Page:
Emile Zola (Paul Muni-Nominated for Best Actor) is a struggling writer sharing an apartment in Paris with his friend, Paul Cezanne (Vladimir Sololoff). Zola is a social observer who surprisingly finds success as the author of novels about injustice. Cezanne eventually thrives as a renowned Post-Impressionist painter. Picasso and Matisse said of Cezanne, “he is the father of us all.”
When they are older and prosperous, Cezanne reminds his friend Emile to continue striving for truth and justice. Zola uses the power of his pen to help Army Captain Alfred Dreyfus (Academy Award Winner Joseph Schilkraut) who was wrongly convicted of treason. Dreyfus has been left to rot in the god-forsaken prison of Devil’s Island. Dreyfus’ wife Lucie (Gale Sondergaard) brings the case to Zola’s attention.
Even after irrefutable proof surfaces that Dreyfus is innocent and a Major Walsin-Esterhazy (Robert Barrat) was the culprit, the brass in the French Army refuse to rectify the injustice. The Army seems willing to do anything to avoid admitting their mistake. They even are willing to let the guilty Esterhazy get away with his crimes against the French Republic. The film neglects the issue of Anti-Semitism, which strongly influenced Dreyfus’ conviction.
Emile Zola prints a letter addressed to the French President in a prominent French newspaper titled, J’ Accuse. He clearly lays out his grievances with the Army and it’s treatment of Dreyfus. Zola experiences the wrath of the Army for himself and is accused of libel. He faces a trial in which his defense is severely limited and the army is allowed to bully the jury. Not surprisingly, the jury finds Zola guilty. He flees to London where he continues to publish articles demanding justice for Dreyfus.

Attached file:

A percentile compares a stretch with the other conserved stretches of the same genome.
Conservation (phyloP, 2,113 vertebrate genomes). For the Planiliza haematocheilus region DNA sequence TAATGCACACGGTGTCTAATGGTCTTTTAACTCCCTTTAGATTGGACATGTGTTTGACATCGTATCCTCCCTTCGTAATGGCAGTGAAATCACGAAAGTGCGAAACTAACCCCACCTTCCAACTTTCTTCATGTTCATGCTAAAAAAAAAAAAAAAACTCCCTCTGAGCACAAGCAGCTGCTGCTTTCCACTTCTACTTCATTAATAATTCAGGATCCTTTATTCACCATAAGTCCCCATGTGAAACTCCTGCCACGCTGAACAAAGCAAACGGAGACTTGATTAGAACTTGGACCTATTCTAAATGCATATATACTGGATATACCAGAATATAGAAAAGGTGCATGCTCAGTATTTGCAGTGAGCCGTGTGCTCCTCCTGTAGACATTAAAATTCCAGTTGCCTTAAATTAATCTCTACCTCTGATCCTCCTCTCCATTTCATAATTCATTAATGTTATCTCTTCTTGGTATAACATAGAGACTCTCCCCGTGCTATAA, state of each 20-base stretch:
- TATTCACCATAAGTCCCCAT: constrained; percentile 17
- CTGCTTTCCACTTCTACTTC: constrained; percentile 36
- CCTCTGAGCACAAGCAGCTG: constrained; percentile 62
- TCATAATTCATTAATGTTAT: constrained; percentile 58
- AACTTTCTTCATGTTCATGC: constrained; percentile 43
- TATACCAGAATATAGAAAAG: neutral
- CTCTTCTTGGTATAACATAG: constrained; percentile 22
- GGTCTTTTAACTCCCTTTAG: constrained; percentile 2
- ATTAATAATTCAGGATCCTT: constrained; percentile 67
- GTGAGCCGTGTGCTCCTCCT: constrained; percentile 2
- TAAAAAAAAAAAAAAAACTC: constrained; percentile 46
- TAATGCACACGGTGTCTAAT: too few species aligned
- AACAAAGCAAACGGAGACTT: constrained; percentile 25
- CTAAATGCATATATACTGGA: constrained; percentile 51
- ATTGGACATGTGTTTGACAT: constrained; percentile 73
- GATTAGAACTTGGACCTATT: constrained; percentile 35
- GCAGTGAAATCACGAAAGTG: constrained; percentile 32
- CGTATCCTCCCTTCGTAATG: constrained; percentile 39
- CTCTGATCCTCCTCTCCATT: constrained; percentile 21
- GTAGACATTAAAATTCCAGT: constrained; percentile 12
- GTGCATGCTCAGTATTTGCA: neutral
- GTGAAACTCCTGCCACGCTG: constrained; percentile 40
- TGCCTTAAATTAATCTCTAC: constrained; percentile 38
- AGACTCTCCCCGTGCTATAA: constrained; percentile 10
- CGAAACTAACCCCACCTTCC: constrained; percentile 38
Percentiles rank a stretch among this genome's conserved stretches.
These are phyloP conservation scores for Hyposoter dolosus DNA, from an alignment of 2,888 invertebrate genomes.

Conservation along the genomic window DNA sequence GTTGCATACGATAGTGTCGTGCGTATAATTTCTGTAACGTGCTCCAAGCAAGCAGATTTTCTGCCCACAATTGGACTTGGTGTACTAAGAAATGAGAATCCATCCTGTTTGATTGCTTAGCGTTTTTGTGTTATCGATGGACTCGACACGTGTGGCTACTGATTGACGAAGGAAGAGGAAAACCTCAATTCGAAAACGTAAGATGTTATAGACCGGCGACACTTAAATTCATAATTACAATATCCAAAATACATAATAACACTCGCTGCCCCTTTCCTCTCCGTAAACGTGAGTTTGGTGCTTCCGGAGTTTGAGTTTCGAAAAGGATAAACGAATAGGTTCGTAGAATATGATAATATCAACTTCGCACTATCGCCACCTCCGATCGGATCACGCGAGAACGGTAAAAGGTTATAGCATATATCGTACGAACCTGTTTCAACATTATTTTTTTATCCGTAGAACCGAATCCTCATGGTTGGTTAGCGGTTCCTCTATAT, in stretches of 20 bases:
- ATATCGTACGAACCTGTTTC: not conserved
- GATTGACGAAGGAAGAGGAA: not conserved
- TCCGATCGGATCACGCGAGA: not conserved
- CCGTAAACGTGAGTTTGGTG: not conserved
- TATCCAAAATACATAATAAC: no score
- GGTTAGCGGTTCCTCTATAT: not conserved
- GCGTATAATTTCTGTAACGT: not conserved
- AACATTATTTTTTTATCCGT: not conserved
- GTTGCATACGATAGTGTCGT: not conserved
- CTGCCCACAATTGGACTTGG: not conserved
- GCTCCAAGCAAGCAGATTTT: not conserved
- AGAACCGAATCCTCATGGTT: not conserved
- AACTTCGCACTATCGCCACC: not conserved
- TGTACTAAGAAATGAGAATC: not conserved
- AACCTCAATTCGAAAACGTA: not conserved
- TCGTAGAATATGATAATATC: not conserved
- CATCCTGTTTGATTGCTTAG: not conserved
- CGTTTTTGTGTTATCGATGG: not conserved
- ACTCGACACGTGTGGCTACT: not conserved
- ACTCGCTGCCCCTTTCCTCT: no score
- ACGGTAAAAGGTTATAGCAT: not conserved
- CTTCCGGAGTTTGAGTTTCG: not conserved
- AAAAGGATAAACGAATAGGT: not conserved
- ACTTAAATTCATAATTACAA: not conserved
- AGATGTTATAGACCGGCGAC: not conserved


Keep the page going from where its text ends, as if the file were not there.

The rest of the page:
The sins of Esterhazy eventually catch up to him and he flees. The Army has no choice but to reopen the Dreyfus Affair and exonerate him. He is cleared of all charges and receives a promotion within the army. The Officers involved in the cover-up resign or are let go. Some commit suicide out of shame.
Unfortunately, Emily Zola did not live to see Dreyfus’ vindication. He died writing at his home of carbon monoxide poisoning. The film ends with the funeral of Zola where he is lauded for his bravery and success in fighting for truth and justice.